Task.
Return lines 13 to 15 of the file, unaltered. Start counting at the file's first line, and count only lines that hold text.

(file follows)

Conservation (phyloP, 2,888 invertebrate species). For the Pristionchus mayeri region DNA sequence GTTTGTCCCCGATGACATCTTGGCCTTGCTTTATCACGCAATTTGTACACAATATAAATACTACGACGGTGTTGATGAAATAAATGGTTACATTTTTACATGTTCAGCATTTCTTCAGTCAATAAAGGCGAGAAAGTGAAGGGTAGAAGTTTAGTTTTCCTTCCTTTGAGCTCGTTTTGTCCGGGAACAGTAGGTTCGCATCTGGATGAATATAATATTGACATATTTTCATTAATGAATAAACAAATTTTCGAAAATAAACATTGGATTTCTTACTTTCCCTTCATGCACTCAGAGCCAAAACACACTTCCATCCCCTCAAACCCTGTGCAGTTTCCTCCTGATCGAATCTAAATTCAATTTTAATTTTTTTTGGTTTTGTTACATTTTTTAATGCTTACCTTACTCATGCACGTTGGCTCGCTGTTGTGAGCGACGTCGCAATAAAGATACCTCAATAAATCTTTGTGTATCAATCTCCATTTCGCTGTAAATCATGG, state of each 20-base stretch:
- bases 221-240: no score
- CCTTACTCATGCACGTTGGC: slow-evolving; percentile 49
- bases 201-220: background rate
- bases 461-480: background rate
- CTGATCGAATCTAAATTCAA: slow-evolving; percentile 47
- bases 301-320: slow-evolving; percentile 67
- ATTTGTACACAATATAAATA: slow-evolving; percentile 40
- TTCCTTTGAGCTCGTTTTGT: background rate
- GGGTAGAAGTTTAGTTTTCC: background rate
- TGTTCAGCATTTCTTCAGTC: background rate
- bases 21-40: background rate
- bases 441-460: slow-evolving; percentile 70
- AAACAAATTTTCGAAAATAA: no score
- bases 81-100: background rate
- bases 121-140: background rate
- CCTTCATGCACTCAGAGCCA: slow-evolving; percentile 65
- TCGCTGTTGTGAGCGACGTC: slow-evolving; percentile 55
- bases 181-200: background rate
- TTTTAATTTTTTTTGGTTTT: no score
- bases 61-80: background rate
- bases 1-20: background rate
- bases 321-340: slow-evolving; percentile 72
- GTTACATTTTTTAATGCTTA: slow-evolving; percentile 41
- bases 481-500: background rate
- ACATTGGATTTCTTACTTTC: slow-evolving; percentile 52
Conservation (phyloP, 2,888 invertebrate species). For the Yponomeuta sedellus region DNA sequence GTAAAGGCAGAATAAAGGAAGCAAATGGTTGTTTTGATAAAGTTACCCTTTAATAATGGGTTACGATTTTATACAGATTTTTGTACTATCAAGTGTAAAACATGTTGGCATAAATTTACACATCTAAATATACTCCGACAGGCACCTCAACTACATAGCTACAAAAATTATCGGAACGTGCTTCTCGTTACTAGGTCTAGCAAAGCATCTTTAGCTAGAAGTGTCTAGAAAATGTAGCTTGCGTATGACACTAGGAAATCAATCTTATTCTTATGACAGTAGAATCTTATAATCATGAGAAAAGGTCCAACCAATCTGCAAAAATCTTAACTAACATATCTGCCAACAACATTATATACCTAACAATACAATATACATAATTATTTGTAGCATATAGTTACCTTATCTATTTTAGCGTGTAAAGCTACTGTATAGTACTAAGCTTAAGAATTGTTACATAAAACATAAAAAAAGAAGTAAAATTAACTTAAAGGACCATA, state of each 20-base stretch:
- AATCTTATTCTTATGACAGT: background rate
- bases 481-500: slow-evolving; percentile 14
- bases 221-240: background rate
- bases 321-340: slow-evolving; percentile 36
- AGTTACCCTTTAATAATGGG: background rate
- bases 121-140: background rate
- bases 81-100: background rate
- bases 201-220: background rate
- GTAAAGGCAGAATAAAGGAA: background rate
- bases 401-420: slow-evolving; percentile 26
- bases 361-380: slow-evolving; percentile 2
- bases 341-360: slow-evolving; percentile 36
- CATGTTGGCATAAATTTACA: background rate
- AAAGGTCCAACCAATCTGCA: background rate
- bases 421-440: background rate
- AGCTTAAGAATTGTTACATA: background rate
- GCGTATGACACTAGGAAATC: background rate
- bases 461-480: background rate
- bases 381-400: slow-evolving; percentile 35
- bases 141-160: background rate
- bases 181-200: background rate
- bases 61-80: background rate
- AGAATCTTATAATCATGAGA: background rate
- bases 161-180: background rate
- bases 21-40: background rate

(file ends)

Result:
- bases 441-460: slow-evolving; percentile 70
- AAACAAATTTTCGAAAATAA: no score
- bases 81-100: background rate